In light of these past and present considerations, the workshop intends to address two sets of questions.
The first aims to study how political actors, social groups, intellectuals, and artists experienced these developments during the Cold War period, reacted to their demise, and, at times, reinvented themselves after the end of the Cold War. We are particularly interested in investigating conversions from socialism to new futures or alternative utopias, including the options of religion, human rights, liberal/social democracy, and more broadly within the field of culture. We seek to understand these new rationales as embedded in particular historical settings. What new ideas and futures that filled the void of socialism and how did they relate to it? And how did socialism – for some a political religion, for others a secular master narrative – pave the way for what came next? How were these shifts reflected in the academia, the media, literature, and arts? Furthermore, we seek to examine whether the demise of forward-looking, future-oriented political ideologies, like socialism, fostered a change in time regimes and temporal orders in a broader sense.
For instance, did linear notions of time lose currency? Or did they remain in force, but geared toward another “end of history”? Was the space of the future and its horizon of expectations diminished in favor of the present, or of the past? To what extent were these changes in time regimes transnational or a global phenomenon? Beyond these questions related to temporal orders, we are also interested in concurrent geographical orders (respatializations) triggered by these wide-ranging processes.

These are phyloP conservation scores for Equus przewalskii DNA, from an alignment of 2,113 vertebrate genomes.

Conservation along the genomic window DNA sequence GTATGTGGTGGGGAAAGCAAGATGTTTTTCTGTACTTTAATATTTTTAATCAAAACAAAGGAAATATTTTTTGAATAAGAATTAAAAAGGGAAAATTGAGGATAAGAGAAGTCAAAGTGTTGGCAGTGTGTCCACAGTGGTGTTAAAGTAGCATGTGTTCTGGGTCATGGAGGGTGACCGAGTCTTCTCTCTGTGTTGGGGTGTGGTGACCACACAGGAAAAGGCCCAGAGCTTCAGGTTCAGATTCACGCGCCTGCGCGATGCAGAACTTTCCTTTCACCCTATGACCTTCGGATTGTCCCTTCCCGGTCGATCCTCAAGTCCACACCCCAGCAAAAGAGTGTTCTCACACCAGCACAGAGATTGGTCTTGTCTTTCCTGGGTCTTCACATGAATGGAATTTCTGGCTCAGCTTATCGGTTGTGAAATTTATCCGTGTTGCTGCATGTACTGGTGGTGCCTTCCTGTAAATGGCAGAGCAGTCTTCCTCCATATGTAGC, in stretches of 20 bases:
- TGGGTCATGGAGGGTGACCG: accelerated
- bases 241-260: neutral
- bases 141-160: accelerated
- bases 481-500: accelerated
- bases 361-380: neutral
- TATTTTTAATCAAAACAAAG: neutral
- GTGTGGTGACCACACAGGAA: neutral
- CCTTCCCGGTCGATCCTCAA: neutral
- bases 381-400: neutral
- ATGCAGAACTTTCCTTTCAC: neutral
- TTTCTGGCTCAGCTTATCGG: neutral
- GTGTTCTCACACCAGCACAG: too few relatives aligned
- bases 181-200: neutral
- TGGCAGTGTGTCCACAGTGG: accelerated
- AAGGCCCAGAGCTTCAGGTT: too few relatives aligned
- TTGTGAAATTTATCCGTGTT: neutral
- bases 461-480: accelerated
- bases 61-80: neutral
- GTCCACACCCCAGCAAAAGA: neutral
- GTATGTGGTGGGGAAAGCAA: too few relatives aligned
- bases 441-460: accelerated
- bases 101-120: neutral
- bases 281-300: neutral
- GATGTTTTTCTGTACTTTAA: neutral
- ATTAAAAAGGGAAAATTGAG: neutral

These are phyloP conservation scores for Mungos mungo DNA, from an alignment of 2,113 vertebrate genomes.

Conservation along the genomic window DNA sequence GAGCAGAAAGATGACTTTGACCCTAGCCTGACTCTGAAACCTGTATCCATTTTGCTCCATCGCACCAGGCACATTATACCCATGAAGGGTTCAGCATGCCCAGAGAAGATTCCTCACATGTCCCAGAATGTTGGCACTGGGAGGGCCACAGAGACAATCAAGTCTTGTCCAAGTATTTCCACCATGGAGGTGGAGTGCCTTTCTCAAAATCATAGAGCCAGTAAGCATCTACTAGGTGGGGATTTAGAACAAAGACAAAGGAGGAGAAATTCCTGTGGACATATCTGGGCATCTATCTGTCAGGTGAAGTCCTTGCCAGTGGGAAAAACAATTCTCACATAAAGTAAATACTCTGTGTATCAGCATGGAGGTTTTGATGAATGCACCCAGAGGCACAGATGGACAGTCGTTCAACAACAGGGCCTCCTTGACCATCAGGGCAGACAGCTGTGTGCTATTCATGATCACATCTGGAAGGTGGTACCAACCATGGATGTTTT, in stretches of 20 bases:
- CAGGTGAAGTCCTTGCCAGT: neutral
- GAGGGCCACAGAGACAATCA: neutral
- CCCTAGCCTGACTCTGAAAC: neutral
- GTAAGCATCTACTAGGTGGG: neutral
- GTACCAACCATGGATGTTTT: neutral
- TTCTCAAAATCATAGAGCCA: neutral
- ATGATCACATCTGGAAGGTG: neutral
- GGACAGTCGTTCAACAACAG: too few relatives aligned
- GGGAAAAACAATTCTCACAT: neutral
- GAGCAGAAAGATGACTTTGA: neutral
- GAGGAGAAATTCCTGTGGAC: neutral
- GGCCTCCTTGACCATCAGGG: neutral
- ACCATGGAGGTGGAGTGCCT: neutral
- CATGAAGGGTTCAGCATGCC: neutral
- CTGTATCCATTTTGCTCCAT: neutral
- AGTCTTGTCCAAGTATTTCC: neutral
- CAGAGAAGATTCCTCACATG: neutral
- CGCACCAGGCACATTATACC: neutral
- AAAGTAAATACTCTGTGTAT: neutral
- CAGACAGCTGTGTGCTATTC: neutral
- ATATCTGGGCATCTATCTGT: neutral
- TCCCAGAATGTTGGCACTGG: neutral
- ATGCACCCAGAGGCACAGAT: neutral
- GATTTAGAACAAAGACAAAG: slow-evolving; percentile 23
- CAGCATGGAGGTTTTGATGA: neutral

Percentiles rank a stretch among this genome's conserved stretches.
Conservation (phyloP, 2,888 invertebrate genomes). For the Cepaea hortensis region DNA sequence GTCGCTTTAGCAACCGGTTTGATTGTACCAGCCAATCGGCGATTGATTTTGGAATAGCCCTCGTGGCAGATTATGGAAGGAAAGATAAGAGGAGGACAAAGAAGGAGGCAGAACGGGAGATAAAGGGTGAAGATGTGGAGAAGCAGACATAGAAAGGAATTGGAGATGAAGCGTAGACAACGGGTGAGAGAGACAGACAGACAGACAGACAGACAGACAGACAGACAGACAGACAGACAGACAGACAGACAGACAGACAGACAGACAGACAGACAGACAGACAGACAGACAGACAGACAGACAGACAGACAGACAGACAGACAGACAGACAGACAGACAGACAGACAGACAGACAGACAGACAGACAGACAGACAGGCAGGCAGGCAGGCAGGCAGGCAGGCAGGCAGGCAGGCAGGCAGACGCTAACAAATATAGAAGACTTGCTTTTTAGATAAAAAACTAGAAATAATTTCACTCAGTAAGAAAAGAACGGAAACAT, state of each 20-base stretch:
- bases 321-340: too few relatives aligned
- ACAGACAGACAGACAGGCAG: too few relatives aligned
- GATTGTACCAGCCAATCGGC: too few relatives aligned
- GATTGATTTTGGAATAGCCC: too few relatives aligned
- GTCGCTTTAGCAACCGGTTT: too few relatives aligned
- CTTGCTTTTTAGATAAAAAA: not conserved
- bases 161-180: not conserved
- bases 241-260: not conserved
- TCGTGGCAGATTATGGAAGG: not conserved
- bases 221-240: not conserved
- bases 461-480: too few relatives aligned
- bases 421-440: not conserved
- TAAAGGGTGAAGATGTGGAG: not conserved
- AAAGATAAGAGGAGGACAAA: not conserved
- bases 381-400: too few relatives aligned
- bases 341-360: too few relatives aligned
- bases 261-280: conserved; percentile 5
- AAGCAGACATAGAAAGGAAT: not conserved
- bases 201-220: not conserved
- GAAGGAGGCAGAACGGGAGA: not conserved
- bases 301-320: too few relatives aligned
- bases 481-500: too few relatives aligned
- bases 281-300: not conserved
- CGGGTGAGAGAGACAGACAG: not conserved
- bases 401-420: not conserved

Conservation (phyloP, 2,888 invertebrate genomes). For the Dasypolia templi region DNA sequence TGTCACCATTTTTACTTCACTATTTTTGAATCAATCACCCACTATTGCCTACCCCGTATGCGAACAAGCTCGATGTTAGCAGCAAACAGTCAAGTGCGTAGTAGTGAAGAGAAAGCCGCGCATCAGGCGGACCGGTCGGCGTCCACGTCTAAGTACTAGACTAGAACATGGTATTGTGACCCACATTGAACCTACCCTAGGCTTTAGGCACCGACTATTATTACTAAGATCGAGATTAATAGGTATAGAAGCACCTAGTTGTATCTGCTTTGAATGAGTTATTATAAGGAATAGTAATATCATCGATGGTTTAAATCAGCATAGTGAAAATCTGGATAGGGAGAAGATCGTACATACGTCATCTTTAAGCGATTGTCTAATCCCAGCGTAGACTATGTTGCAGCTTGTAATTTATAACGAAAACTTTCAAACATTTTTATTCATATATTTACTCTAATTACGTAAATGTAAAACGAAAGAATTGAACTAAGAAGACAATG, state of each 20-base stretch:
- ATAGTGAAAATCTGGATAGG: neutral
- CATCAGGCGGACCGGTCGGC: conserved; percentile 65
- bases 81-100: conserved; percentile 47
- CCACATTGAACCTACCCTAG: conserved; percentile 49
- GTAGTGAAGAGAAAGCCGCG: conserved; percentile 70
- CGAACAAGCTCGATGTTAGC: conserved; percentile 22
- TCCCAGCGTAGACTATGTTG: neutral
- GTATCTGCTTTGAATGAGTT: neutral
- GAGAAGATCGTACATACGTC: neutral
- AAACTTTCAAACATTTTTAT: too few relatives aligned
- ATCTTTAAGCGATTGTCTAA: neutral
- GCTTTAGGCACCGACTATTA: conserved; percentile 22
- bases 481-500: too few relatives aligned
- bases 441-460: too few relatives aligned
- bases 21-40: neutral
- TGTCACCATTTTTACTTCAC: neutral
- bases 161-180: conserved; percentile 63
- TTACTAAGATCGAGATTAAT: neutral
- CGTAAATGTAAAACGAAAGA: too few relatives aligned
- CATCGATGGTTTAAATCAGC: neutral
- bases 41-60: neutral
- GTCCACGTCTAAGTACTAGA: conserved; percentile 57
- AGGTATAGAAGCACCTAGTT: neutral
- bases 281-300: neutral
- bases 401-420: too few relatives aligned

A second set of questions focuses on the afterlives of socialism. On the occasion of the 100th anniversary of the Russian Revolution, this component of the workshop intends to reflect on the broader impact of the Revolution through Third World socialisms. Despite later disillusionment, Third World socialisms left an important and sometimes unexpected legacy. The democratic movement, Le balai citoyen, which brought down the corrupt government of Burkina Faso in 2014, drew inspiration from the socialist icon of Thomas Sankara. The Kurdish fight for democratic federalism in the Middle East and for the emancipation of women, which has historically drawn and still draws on Leninism, is another important example. Besides these political afterlives in social and national liberation movements, we encourage participating scholars to think of other connections and their complex legacies within present-day struggles for democracy and human rights, education and economic justice, as well as in the realm of popular culture, literature and arts. The question of socialist legacies and representation in current political, social, and cultural movements is a central topic, be it as fragmented symbols, such as the red beret in South Africa’s Economic Freedom Fighters party, or as direct reference to political icons such as Samora Machel and the usage of his speeches as mobile ring tone.
Following the path of our fellow historians and cultural scientists of Sudan (South Atlantic Quarterly 109, 2010), we wish to pursue the question: “What’s Left of the Left?”.
Practical information - Calendar
Abstracts (max. 500 words) and full papers (8,000-10,000 words including references) may be submitted both in English and in French to aftersocialism@yahoo.com. The workshop language will be English. The papers will be published in a special volume in the first half of 2018. Accommodation and travel costs will be covered (tickets may exceptionally be booked) by the Bayreuth Academy for Advanced African Studies.
Abstract submission deadline: April 30
Notification of acceptance: May 15
Full paper submission deadline: October 01
For further information please contact the conveners:
Nadine Siegert (Iwalewahaus, University of Bayreuth), Nadine.Siegert@uni-bayreuth.de
Christopher J. Lee (Lafayette College), leechris@lafayette.edu
Constantin Katsakioris (Bayreuth Academy of Advanced African Studies), konstantinos.katsakioris@uni-bayreuth.de